In a park just east of Houston, Texas this past Saturday, troupes of living history activists re-enacted the Battle of San Jacinto, which was fought on the site on April 21, 1836. As a result of the victory by General Sam Houston and his rebel army, Mexico was forced to relinquish control of Texas and, eventually, an area that today includes such states as California, Nevada, Arizona, New Mexico and Colorado. As VOA's Greg Flakus reports from Houston, the events of 168 years ago remain vivid for Texans and the millions of people of Mexican descent who call the state home.

Firing vintage flintlock rifles of the type used in the early 19th century, several dozen men dressed in period costume salute the men who fought and died on this ground. It was here, in 1836, that a ragtag army led by General Sam Houston, charged Mexican lines with the cry, "Remember the Alamo!" and won the day. The siege of the Alamo and the battle fought here at San Jacinto are depicted in the new movie called "The Alamo," which is currently showing in theaters nationwide.

The rebel spirit remains alive in Texas thanks in part to those who keep telling the stories and re-enacting the battles. One of the battle re-enactors is David Pomeroy, Coordinator of the weekend festival at the San Jacinto Monument and battle field park.

"We normally have about 20,000 people come out for the battle re-enactment and with the Alamo movie we are expecting 30,000 easily, if the weather is good," he said.

One place where Texas history is viewed from a somewhat different perspective is Mexico. There, many people see the battle of San Jacinto as the beginning of a large land grab by the United States that eventually cost their country half of its territory.

The author of the new book Lone Star Nation, H.W. Brands, who teaches history at Texas A&M University, said that the real story is somewhat more complicated.

"Mexico claimed authority over Texas, but because there were very few Mexicans here when the Americans arrived, they were able to outnumber the Mexicans very quickly," he explained. "If anyone has a gripe in this battle it was the Indians who were displaced by all this. Mexico was seizing land from the Indians and the Americans were trying to seize the land from the Mexicans and the Americans wound up with it. Of course, history moves on and there is a very large and growing Mexican population in Texas today. So just because you call something independent and put a border on the ground that does not stop the movement of people. It did not stop the movement of people in the 1820s and 1830s when it was the Americans who were coming into Texas as illegal immigrants and it does not stop illegal immigration from Mexico into Texas and other parts of the United States today."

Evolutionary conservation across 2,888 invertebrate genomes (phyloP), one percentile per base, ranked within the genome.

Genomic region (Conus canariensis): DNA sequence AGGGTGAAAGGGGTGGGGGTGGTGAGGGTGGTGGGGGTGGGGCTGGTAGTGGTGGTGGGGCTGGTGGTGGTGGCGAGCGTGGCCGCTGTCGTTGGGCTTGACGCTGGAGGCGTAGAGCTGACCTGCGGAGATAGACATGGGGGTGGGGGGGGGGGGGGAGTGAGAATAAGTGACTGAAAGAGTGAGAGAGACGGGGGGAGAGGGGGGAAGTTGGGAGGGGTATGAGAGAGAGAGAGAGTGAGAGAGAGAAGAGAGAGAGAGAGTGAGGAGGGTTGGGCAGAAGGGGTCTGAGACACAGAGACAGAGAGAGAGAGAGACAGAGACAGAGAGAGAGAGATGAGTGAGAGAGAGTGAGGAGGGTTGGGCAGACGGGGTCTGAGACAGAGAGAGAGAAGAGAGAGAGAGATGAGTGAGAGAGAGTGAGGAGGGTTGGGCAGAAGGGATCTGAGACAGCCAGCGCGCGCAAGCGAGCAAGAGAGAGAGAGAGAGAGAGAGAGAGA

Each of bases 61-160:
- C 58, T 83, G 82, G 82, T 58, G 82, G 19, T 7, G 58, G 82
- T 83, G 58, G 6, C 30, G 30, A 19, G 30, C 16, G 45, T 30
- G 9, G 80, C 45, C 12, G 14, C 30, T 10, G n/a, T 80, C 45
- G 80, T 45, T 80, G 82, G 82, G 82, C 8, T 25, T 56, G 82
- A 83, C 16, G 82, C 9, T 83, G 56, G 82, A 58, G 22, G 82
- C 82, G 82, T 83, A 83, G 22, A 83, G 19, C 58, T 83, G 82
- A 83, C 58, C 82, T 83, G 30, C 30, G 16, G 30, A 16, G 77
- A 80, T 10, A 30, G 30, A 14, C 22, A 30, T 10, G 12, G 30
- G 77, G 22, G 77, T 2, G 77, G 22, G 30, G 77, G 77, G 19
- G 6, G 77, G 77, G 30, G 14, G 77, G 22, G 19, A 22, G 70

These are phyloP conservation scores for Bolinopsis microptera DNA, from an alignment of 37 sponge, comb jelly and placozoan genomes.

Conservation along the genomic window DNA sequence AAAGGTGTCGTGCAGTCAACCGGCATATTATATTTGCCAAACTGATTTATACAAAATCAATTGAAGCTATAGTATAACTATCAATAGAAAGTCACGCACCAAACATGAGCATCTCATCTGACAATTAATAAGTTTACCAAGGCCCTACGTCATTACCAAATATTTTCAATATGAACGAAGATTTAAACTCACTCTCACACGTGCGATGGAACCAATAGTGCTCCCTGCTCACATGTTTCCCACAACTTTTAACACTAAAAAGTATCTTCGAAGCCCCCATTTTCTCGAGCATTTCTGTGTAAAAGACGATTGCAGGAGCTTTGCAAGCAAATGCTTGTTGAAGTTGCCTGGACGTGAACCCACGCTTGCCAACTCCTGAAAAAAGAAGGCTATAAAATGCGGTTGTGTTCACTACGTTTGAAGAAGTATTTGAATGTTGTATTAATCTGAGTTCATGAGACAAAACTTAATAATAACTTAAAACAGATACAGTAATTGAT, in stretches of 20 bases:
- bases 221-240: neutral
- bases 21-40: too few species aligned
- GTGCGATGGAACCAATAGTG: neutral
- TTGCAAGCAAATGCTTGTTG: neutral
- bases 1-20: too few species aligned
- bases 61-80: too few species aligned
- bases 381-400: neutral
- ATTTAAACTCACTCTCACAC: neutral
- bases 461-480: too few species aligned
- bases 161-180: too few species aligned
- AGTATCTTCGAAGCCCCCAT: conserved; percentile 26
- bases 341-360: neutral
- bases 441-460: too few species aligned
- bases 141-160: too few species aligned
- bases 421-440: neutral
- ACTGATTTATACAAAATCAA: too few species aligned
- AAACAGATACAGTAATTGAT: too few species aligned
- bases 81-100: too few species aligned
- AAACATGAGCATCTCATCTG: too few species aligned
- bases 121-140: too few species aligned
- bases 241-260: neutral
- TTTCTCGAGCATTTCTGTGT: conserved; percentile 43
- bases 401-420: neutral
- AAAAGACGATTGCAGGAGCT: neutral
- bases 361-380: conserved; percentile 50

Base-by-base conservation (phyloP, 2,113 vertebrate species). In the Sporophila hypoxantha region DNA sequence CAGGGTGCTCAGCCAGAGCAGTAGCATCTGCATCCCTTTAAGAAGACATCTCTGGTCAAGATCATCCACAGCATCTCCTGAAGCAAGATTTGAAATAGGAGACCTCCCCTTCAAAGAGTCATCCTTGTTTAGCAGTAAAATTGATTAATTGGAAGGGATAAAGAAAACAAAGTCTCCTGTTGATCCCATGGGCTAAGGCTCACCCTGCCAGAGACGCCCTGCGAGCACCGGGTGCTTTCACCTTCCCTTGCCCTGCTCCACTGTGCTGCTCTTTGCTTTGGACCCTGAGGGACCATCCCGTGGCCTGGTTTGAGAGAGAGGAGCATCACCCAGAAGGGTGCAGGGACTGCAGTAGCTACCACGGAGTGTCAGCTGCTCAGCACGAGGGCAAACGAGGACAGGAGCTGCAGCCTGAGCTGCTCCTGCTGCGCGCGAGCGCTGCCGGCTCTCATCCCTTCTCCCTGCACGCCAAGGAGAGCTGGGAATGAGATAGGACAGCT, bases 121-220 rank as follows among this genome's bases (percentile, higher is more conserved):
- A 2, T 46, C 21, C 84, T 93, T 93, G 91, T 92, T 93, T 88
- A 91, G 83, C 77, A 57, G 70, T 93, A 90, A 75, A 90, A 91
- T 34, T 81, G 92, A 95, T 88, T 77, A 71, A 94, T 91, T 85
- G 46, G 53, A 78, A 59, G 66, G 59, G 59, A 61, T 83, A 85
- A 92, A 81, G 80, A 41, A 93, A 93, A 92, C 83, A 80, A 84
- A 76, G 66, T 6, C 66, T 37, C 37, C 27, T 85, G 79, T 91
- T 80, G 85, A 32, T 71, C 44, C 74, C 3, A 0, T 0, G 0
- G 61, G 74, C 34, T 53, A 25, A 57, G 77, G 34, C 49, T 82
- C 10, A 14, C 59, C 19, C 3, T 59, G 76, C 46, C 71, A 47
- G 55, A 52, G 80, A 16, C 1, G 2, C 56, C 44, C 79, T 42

Mexican Americans have their own gripes about the way the Texas history has been told and are generally pleased that the new Alamo movie includes the Hispanic rebels, called Tejanos, who joined in the fight for Texas independence. Here, at San Jacinto, Spanish/Mexican Americans like Tony Tristan have been championing the role of Tejanos for some time now.

"In the last several years I have seen more people researching their Tejano roots and more air time dedicated to the Tejanos and what their contribution was," he said. "It is getting a lot better. Before it was mostly Texan versus Mexican and the Tejano was omitted, but that is coming around and I am glad to see it."

In the re-enactments, sometimes Tony Tristan plays a Tejano rebel and sometimes he plays a Mexican soldier. His wife, Patti, and his 13-year-old daughter, Alicia, often join him dressed in the style of Mexican peasant women from that time. In spite of the efforts to educate people about the history of the period, Patti Tristan said that many young people still tend to oversimplify the conflict.

"When we are in our Mexican army portrayal, children will sometimes say to us, 'You are the bad guys'" she said. "I will say, 'It is all a matter of perspective.' Mexico had a right to defend its land against what they considered land pirates, people coming to take the land away. The people moving here [from the United States] were used to having rights under the U.S. government and they wanted those same rights here. There was no right or wrong. We cannot look back and say there was a right and a wrong, a good and a bad. Each side one had a right to feel the way they did and each one had reasons to go into battle."

Telling the many sides of the story is one of the goals of the Daughters of the Texas Revolution, a women's group whose local chapter secretary, Loretta Martinez Williams, counts a Tejano member of Houston's army among her ancestors. She said the festivities to mark the anniversary include much more than a re-enactment and festival.

"I think that with educators coming to the San Jacinto symposium, one of their roles is to open up and make people more aware of both sides and I think that with leaders like Dr. Andres Tijerina who is considered a leader in the Mexican-American community as an educator, I think new insights will be looked into," she said.

Through the ceremonies, festivals and educational forums held every year to mark the anniversary of San Jacinto, Texans are coming together to develop a better understanding of their past and the influence it has had on their state and country.